Of course, within a day of this mood-elevating event, I received another dreaded rejection for a paranormal story pitch for Harlequin, and drew a relatively realistic conclusion that I didn't place in another contest.  Even with all the good things that have been happening lately, these rejections still hit me hard.  I literally wanted to cry because it brought up all my fears of not being able to make my writing more than a hobby.  I want to make it a career, and I thought I was on a roll.

BUT, something is different.  When I received a rejection before, it took me weeks to recover, to want to write again, but this time I couldn't wait to get back in front of my latest WIP.  What was the difference?  Has my skin grown thicker?  Actually, the truth of what it means to be a career writer hit me.  One acceptance doesn't mean I'll never have to feel the sting of rejection again, but it does mean that a rejection doesn't have nearly the power over me that it used to.

I've written about rejection quite a bit on this blog, mostly because I am early in my career, and I know it will be a concern to me for a long while to come, so that's why I refuse to allow a rejection to keep me from writing.  The true key to a long-term writing presence is not acceptance after acceptance.  It is persistence in the face of rejection.

So is rejection getting you down?  Are you thinking of throwing up your hands and giving up?  What keeps you going?

Happy Writing!

Thursday, April 14, 2011

Editing is Not a Quick Process

So, I'm editing my manuscript right now and figuring out how to use track changes all over again.  It has been a slow process because I'm re-reading, blushing at my obvious errors, and making more changes as I go.  As the process got more and more tedious, I was tempted to just throw my hands up, accept all the changes, and send it back to my editor.  The truth is though, the perfectionist in me wouldn't let me do something like that.  But today, I read a blog by one of the Wild Rose Press editors at and it became clear that there are authors who do exactly what I was tempted to do and send back the manuscript the next day.  Unfortunately, this sends the wrong message to the editor who worked so hard to go through the manuscript, trying to make it publishable.  The authors who did this though argued that they needed to get their books out as quickly as possible, and it takes months to actually publish, even online.  Yet, if your goal is to build an audience, wouldn't the best possible product, one that the author really cared enough to make as perfect as possible, be a manuscript that had been gone over several times.  As the editor from Wild Rose Press expressed--it's not a fast food kind of process.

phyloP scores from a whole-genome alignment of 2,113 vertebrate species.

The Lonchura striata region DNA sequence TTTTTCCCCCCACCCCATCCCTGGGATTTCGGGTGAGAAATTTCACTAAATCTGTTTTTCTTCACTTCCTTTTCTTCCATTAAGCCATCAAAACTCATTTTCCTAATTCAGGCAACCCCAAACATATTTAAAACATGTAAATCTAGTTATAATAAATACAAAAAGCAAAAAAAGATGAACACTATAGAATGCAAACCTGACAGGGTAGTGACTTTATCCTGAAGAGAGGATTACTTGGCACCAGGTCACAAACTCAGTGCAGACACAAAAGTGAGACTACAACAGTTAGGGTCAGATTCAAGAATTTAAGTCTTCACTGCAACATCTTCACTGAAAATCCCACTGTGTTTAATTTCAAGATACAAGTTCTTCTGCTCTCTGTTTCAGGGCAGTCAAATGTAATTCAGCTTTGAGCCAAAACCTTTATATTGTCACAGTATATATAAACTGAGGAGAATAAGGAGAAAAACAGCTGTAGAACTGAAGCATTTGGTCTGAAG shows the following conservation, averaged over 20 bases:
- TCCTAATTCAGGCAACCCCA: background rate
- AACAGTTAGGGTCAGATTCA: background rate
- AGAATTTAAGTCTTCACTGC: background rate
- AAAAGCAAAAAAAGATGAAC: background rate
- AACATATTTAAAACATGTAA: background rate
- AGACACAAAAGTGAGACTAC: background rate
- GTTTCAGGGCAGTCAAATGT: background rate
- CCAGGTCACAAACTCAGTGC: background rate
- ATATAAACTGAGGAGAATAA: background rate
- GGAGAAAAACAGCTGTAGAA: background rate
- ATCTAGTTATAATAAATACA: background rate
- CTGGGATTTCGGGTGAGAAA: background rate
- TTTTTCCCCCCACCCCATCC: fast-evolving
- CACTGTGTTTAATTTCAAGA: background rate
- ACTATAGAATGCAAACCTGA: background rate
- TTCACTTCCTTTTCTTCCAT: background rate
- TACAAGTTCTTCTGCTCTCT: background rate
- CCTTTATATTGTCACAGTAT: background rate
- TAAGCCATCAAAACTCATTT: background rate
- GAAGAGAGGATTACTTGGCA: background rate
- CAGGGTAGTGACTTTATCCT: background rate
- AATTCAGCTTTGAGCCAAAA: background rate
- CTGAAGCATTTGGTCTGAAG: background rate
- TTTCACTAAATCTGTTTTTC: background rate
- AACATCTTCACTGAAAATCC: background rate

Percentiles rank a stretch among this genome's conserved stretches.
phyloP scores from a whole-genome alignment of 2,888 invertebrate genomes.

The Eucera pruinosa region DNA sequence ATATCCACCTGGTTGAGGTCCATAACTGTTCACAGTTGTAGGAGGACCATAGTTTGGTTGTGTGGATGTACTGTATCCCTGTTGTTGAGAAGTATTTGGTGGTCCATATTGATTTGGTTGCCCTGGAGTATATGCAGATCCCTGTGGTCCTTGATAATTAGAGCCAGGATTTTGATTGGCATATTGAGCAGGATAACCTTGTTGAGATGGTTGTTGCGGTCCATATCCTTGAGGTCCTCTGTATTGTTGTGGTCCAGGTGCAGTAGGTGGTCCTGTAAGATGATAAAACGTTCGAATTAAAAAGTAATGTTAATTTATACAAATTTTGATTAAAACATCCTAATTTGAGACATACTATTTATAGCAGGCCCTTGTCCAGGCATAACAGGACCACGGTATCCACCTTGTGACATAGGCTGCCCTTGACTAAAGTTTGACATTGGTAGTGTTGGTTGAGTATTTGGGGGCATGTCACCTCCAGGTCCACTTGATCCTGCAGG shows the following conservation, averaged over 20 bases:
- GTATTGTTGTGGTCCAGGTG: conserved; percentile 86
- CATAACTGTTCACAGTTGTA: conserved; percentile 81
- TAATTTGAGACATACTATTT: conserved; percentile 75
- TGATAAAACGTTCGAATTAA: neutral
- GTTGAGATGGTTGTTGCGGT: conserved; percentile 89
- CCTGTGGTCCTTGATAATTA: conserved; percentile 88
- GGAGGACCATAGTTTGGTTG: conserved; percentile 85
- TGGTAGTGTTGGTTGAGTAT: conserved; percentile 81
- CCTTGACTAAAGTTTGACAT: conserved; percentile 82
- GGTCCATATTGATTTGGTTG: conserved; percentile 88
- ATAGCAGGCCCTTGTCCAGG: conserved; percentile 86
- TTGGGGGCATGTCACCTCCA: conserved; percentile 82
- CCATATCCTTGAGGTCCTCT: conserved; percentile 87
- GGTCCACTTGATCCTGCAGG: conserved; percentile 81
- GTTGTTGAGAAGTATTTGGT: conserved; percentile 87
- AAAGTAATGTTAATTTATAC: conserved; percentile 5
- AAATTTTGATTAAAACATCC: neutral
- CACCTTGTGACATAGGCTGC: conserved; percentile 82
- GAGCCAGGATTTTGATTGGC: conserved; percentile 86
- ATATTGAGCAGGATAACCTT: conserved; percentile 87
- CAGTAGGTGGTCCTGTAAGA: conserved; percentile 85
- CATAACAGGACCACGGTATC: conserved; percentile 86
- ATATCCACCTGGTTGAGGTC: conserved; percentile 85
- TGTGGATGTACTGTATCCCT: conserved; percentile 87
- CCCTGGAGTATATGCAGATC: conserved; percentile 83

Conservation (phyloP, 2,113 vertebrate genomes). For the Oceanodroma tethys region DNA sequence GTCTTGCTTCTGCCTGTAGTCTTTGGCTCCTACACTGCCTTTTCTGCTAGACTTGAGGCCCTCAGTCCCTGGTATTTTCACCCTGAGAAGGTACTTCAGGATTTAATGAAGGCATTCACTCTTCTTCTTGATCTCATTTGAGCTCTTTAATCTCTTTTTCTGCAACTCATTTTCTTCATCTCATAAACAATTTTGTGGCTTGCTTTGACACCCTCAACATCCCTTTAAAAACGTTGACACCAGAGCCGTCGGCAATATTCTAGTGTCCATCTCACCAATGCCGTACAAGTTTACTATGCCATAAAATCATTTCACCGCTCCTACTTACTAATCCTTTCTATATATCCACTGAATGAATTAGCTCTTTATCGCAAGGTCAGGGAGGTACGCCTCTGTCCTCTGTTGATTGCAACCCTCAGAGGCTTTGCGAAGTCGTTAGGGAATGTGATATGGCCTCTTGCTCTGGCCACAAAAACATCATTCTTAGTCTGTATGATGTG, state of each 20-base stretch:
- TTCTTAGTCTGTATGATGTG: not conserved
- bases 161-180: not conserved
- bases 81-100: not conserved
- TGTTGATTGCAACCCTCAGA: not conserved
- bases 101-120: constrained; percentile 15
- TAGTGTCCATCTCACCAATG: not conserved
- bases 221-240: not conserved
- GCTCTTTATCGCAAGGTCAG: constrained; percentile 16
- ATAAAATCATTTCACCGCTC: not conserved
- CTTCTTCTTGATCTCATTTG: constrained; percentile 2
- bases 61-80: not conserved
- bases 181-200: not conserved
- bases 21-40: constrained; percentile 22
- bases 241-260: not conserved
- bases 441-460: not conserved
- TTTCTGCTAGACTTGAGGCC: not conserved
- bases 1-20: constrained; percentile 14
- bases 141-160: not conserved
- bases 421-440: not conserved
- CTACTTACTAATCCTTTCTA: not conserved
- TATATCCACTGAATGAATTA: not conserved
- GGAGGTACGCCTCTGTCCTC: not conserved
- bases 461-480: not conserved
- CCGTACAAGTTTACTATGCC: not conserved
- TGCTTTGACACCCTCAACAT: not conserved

What do you think though?  Is a quick publication worth a rush on the editing?  Is there a hard and fast rule when it comes to quality?  I'd be interested in what you think.

Happy Writing!

Tuesday, April 12, 2011

The Mysterious XXXX

Ever been writing, words flowing on the page easily, when you come to a spot in the piece where the details get fuzzy, and you're not quite clear what you want to write, right there?  Maybe it's a name or a description, or just something that catches you off guard, and everything comes to a halt.  What do you do?  Do you stop and work it out or go to a source to research, breaking your momentum, but getting everything just right?

I'm going to let you in on my little secret.  Now, I didn't come up with this on my own.  I saw it in another author's writer tips, but it has served me well.

Here it is:  I don't stop for those time-stealers, and I don't waste time racking my brain for what to put there.  I use XXXX to mark the place, so I can come back to it later, and I keep moving forward.  But anyone who reads my draft and doesn't know what this is about might get the wrong idea, thinking that maybe the ring finger on my left hand sticks sometimes.  It doesn't, in case you were wondering.

When I read about this originally, I was skeptical.  I mean, shouldn't you try to get everything right the first time through, so that rewriting will be easier later?  Yes and no.  For me, if I tried to get it just right on the first draft, I would never write the words, "The End."  I have finished four drafts, and in my most recent ones, I used this technique.  Needless to say, they went much quicker, and I stuck with them more consistently.

And the funny thing was, when I did my document search, using XXXX as the search item, by the time I got back to that particular spot, my brain had often worked out what had tripped me up before, and the creative juices flowed to create a solution to my previous problem.

So, how about you?  How do you handle the dreaded halt in the flow of your thoughts?  Do you do something similar, or do you have to get it right in the moment before you can move on?